When you click play on the above YouTube link, you’d better not blink. It’s 2.11 seconds long. You’ve just seen the first motion picture in human history, called “Roundhay Garden Scene,” and it was filmed on October 14, 1888, some 126 years ago today.
The film was shot by French inventor Louis La Prince. He was around cameras all his life, having hung around in his childhood with Louis Daguerre, a pioneer of photography for whom the Daguerreotype is named. Later in his life La Prince became a photographic inventor himself. Entranced with the idea of a moving picture, he labored to build a special camera that could shoot it. His first version, created in 1887, filmed the action from sixteen different lenses. Because the image was shot from slightly different angles, it “wobbled” noticeably when projected and was not a success. La Prince knew he needed to make a movie camera that could photograph a subject from a single lens on a number of frames whose angles didn’t vary. He succeeded, and “Roundhay Garden Scene” was his first practical test of the technology.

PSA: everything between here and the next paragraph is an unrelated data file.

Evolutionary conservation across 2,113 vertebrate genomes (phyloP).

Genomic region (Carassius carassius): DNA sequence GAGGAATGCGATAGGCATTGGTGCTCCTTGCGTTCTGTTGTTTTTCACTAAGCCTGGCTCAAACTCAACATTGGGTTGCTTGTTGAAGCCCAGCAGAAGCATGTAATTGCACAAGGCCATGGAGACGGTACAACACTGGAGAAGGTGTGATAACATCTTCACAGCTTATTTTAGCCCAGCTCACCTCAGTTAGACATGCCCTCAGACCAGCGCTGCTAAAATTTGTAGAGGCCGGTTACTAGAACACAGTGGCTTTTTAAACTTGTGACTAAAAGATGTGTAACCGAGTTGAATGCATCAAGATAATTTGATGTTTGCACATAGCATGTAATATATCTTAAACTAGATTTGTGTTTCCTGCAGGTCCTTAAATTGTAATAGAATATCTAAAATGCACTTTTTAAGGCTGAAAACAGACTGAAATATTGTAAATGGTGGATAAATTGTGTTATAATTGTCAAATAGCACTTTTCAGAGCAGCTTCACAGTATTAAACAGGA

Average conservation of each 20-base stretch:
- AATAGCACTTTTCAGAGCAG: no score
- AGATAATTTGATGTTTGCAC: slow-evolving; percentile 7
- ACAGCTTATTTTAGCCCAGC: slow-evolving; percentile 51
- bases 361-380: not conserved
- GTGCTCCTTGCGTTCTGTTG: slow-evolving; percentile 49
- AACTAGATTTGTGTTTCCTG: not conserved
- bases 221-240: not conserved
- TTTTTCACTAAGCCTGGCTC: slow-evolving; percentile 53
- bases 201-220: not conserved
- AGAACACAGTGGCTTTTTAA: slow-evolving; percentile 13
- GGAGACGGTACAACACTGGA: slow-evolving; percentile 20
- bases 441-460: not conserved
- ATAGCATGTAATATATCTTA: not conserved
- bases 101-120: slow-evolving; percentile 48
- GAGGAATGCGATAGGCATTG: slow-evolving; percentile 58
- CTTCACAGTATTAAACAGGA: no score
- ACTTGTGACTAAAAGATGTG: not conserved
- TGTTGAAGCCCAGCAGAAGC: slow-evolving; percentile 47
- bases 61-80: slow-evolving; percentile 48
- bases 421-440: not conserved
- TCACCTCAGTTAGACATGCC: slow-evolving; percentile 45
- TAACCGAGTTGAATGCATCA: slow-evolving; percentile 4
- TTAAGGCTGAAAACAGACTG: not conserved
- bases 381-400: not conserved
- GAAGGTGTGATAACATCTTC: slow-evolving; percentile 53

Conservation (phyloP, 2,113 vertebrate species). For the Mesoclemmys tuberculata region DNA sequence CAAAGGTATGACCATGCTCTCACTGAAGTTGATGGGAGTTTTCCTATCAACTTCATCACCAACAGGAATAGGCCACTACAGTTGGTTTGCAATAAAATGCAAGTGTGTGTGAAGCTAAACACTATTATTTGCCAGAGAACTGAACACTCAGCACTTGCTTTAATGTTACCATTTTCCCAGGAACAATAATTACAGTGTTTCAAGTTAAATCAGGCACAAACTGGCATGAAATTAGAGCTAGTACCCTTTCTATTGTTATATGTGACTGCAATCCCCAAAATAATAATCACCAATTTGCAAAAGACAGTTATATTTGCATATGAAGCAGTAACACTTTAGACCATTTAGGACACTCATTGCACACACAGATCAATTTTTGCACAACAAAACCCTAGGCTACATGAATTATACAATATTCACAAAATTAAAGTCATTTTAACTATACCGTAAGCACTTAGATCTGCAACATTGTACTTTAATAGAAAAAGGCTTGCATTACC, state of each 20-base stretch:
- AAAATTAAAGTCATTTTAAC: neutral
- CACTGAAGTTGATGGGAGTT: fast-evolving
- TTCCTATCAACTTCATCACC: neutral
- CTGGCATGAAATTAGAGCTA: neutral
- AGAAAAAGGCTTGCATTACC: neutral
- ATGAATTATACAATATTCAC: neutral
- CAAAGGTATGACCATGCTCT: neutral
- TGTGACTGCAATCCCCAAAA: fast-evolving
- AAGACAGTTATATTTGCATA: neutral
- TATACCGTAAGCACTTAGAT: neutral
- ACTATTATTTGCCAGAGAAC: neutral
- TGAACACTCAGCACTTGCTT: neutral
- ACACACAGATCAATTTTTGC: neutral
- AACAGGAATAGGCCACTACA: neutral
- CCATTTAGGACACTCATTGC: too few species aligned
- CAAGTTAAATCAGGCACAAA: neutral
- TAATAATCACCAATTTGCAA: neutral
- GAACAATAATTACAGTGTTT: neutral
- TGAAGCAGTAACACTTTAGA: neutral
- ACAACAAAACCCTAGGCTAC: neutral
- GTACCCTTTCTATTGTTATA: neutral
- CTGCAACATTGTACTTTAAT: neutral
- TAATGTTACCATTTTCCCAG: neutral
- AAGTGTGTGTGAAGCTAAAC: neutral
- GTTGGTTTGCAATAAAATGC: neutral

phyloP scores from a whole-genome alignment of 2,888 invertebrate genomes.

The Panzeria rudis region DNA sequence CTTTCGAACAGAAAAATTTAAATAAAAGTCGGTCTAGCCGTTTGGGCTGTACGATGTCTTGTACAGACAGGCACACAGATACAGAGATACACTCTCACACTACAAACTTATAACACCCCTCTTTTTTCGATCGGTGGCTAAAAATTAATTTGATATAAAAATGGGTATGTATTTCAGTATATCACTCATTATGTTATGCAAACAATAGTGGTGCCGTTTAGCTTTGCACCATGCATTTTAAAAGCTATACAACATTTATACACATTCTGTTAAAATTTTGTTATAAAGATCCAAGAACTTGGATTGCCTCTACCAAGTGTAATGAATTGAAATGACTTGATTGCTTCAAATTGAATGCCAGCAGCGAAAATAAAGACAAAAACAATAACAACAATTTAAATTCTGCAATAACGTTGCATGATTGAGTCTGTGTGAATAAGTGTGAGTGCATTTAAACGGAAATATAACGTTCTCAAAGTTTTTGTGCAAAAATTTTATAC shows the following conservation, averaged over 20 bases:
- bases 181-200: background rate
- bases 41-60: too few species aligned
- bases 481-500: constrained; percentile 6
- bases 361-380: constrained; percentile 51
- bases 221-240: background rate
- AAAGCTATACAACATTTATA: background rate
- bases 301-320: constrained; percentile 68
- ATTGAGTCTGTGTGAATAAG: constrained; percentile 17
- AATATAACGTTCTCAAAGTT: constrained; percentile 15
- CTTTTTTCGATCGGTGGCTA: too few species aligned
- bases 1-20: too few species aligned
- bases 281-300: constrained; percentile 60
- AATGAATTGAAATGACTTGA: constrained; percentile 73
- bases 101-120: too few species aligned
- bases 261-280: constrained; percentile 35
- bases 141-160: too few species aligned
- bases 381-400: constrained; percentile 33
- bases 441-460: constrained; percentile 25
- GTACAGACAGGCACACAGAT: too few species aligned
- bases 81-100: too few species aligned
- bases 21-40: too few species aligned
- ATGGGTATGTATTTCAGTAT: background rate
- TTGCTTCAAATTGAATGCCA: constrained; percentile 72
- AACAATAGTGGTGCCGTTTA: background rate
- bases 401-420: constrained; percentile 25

The test reel was filmed in the garden of an English manor called Oakwood Grange, in the town of Roundhay in England where La Prince was working at the time. The man walking around is Adolphe La Prince, Louis La Prince’s son. You can tell it’s a rather windy day. Beyond that there’s not much to it–but incredibly, this 2-second clip of film launched the entire era of world cinema.
Louis La Prince did not live much longer into this era. Only two years after “Roundhay Garden Scene” was filmed, he vanished mysteriously on a railroad trip between Dijon and Paris in September 1890. His disappearance has never been solved, but an 1890 photo of a drowning victim, resembling La Prince, was discovered in a Paris library in 2003.